Coronavirus: Americans Evacuated From Wuhan Will Remain At U.S. Air Base For 3 Days
Updated at 11:15 p.m. ET
The 195 Americans who were evacuated from Wuhan, China, because of the coronavirus outbreak will remain at a military base in Southern California for three days while medical staff monitor their health, federal health officials said Wednesday, as the White House announced the formation of a special task force to handle the U.S. response to the outbreak.
"These people are not under federal quarantine orders," said Dr. Chris Braden of the Centers for Disease Control and Prevention. Instead, the evacuees have voluntarily agreed to a 72-hour "hold" that calls for them to stay at the base both as a precaution and out of concern for others.
Braden said he greeted the passengers after their charter flight, which stopped in Alaska, landed at March Air Reserve Base. "They were happy to be here," he added.
The passengers will stay at the base for three days, they will be actively monitored for the full 14 days of the virus's incubation period, Braden noted.
During the evacuees' stay on base, their blood tests will be sent to the CDC's facilities in Atlanta — meaning their test results should be available within the 72-hour period.
"The CDC Atlanta lab is the only laboratory in the country that is able to do this testing for the novel coronavirus" from Wuhan, said Rear Adm. Dr. Nancy Knight of the CDC.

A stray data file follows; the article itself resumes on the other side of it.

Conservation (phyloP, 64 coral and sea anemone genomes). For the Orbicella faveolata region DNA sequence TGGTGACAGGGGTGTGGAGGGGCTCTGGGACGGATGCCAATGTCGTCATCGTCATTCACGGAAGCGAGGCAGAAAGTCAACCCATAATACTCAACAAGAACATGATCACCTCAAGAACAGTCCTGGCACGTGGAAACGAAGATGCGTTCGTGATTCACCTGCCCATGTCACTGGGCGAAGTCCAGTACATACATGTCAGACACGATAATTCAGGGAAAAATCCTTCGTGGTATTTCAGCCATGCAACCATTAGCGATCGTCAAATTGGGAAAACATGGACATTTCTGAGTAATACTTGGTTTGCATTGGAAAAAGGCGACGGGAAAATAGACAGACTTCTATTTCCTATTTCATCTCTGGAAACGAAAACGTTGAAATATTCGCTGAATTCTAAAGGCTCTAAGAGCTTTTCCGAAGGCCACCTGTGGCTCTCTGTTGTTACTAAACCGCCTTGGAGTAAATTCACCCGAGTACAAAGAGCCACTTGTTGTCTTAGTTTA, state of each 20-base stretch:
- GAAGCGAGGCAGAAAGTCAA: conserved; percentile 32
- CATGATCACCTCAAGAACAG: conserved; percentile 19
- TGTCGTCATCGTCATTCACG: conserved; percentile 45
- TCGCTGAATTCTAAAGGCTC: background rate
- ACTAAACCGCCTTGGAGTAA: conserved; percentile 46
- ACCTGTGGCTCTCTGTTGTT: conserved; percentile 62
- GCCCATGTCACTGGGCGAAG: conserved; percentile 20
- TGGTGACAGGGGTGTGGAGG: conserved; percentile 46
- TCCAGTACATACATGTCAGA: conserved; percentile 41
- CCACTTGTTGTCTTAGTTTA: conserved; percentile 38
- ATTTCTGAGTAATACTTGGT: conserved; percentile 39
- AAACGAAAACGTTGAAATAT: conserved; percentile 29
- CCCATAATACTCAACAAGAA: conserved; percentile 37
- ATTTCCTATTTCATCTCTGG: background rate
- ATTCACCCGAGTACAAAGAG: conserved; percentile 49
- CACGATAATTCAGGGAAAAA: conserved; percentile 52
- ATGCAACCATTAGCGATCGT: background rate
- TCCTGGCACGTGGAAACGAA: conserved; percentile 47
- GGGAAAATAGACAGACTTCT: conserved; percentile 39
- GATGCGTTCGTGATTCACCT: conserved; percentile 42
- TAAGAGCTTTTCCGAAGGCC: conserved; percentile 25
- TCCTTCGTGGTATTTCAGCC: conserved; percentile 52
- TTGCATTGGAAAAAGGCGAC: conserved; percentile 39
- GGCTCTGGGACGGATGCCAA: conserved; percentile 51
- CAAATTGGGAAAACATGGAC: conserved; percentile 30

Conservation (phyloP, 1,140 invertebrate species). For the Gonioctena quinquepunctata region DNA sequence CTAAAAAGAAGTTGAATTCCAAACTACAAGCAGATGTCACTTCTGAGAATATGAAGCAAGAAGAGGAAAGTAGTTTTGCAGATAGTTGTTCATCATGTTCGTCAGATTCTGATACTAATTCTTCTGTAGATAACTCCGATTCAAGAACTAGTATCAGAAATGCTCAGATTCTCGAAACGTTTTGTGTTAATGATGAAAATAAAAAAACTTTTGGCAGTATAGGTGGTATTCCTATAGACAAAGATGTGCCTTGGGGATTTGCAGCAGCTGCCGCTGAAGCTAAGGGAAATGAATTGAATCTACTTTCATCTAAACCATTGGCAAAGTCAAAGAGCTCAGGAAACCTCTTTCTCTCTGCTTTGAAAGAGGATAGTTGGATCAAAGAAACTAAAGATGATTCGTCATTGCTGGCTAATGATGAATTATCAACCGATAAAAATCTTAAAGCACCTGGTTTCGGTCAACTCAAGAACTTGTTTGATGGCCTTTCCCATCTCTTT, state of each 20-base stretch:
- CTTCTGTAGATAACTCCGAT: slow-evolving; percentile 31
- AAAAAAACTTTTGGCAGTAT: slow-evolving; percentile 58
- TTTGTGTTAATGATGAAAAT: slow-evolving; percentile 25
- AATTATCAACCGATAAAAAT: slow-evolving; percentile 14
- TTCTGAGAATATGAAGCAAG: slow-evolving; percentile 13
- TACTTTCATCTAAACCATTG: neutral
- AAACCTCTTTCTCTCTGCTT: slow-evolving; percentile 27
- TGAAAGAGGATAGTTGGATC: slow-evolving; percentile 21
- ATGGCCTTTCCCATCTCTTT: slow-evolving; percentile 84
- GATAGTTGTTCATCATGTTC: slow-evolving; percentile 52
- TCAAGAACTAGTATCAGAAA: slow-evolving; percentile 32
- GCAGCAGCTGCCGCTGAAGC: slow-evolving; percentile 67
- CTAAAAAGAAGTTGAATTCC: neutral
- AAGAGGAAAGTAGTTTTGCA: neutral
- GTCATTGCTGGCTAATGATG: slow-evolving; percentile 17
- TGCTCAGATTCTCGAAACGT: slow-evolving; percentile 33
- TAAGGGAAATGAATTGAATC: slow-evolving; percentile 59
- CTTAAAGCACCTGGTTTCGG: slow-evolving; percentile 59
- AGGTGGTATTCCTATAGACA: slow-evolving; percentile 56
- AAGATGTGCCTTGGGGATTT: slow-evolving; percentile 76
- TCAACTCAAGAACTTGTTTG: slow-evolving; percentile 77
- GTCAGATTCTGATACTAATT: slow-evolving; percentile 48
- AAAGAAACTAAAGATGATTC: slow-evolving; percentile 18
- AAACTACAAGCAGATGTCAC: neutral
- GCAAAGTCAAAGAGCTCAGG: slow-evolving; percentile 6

The health officials faced repeated and pointed questions about the evacuees' status and the three-day wait time during a news conference at the Riverside University Health System Medical Center.
Responding to journalists' questions about hypothetical situations such as an evacuee demanding to leave before the three-day period, Knight said, "They can leave. However, they are sitting in the middle of a military base. Any discussion around departure would be just that – would be a discussion."
Officials previously stated that more than 200 U.S. citizens were evacuated. Later on Wednesday afternoon, Nancy Messonnier, the director of the National Center for Immunization and Respiratory Diseases, indicated that 195 passengers have been screened. She added that State Department employees, medical officers and a pilot were also on board.
Braden said the passengers include children from 1 month old to teenagers. He also said one person had not been allowed to board the plane in Wuhan because they showed signs of being ill.
The evacuees cheered as their plane landed in Alaska late Tuesday. It was a moment of relief and joy, even as health workers rushed to ensure that passengers don't have the respiratory virus.
"The whole plane erupted in cheers when the crew said, 'Welcome home to the United States,' " said Anne Zink, Alaska's chief medical officer. She described the scene as "a moving and uplifting experience."
The chartered airliner — a Kalitta Air Boeing 747 — landed Wednesday morning at the March Air Reserve Base in California's Riverside County, about 65 miles east of Los Angeles. It landed shortly after 8 a.m. local time, according to the flight tracking site Flightradar24.
The flight was organized by the U.S. State Department to get diplomats, their families and other Americans out of Wuhan, the city that is the center of the fast-growing outbreak.